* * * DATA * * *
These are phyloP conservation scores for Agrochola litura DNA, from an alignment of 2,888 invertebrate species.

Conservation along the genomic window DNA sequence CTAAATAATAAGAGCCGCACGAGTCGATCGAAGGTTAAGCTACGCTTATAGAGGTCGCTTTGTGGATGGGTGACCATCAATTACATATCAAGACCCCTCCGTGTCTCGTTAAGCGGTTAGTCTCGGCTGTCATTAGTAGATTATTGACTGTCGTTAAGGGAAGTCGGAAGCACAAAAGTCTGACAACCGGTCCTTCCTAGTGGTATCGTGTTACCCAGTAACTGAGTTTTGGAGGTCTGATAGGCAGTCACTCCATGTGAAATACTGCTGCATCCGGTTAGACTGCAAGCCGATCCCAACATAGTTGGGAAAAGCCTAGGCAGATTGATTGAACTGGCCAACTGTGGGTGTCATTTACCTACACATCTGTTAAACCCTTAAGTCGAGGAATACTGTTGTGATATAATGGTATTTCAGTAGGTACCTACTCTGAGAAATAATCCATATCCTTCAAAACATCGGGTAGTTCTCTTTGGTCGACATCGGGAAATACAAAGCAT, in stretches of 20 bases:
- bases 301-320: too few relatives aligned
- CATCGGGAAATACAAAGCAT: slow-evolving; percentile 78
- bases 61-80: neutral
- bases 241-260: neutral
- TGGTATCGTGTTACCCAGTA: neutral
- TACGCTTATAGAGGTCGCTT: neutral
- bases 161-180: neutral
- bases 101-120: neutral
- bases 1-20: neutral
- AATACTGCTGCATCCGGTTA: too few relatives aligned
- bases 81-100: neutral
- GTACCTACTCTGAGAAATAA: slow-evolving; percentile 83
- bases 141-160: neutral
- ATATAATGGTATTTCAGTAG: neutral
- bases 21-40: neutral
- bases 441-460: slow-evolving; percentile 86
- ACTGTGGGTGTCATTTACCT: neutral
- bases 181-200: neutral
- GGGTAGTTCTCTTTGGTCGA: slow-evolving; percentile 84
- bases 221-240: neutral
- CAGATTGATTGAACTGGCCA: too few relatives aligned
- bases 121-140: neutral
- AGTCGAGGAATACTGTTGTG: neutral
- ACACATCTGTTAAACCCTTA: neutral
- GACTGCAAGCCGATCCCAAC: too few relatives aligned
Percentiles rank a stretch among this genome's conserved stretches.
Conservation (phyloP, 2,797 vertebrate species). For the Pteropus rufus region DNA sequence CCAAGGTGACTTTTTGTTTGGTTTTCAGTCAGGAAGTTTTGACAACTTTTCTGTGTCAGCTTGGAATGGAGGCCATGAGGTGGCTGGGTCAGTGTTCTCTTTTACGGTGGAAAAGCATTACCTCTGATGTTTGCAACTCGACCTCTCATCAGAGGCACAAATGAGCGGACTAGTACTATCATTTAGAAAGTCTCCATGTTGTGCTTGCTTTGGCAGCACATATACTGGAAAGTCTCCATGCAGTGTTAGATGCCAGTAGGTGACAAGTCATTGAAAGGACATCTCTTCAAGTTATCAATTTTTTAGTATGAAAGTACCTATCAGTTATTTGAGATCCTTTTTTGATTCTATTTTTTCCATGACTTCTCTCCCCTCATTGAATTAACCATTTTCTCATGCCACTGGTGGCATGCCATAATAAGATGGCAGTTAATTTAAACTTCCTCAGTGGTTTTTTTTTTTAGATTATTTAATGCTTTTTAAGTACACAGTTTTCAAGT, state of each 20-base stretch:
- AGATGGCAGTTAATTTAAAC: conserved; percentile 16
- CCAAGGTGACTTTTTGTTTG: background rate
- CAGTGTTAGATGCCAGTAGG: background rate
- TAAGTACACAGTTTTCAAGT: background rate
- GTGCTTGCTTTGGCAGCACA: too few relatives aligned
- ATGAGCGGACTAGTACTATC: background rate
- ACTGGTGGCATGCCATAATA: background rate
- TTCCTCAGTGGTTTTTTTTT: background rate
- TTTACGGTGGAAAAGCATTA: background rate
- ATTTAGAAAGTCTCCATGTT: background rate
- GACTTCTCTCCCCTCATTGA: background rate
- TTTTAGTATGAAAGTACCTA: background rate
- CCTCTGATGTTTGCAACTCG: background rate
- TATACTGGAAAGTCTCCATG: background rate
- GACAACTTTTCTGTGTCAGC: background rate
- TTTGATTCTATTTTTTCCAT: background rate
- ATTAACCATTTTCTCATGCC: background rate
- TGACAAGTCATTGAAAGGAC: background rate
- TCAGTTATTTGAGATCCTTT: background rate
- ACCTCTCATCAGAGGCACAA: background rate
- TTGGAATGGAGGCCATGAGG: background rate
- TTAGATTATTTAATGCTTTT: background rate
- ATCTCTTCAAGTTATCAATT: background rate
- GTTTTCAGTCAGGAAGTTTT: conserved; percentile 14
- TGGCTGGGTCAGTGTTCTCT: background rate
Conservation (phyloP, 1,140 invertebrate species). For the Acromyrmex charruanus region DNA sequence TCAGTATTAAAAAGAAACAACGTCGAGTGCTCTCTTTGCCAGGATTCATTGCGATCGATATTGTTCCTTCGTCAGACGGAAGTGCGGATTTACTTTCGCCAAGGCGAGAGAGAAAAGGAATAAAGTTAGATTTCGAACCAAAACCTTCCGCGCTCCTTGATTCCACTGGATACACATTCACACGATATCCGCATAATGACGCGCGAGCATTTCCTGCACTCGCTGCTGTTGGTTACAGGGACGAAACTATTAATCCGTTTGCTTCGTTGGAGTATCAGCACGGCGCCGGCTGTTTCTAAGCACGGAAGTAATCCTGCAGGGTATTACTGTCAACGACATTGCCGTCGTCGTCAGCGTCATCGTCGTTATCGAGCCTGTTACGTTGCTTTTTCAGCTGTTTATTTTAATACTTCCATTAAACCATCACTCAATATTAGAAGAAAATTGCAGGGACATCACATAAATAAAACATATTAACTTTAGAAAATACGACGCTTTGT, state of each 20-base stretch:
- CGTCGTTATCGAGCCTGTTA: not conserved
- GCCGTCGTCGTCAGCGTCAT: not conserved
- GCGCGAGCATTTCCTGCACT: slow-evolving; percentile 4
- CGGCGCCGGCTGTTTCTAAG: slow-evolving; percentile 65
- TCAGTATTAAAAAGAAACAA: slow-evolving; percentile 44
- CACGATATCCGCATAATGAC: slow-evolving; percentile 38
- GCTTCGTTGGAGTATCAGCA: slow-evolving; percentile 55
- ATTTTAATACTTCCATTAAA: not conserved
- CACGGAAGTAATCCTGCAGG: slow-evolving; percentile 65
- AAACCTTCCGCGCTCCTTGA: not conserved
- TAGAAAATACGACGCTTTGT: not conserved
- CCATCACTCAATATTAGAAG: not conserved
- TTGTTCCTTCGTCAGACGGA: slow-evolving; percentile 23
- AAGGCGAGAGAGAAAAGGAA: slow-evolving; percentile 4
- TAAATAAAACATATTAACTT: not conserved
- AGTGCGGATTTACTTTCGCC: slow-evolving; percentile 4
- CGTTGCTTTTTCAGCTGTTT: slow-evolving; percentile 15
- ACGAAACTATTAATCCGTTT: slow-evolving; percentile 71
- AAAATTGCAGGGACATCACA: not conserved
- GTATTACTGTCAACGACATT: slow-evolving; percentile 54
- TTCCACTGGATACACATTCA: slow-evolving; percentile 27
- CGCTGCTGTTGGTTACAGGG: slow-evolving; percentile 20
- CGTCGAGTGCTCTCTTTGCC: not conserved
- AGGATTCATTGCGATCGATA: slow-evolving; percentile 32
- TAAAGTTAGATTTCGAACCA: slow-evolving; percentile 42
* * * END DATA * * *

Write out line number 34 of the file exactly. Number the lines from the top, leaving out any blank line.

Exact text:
- GTGCTTGCTTTGGCAGCACA: too few relatives aligned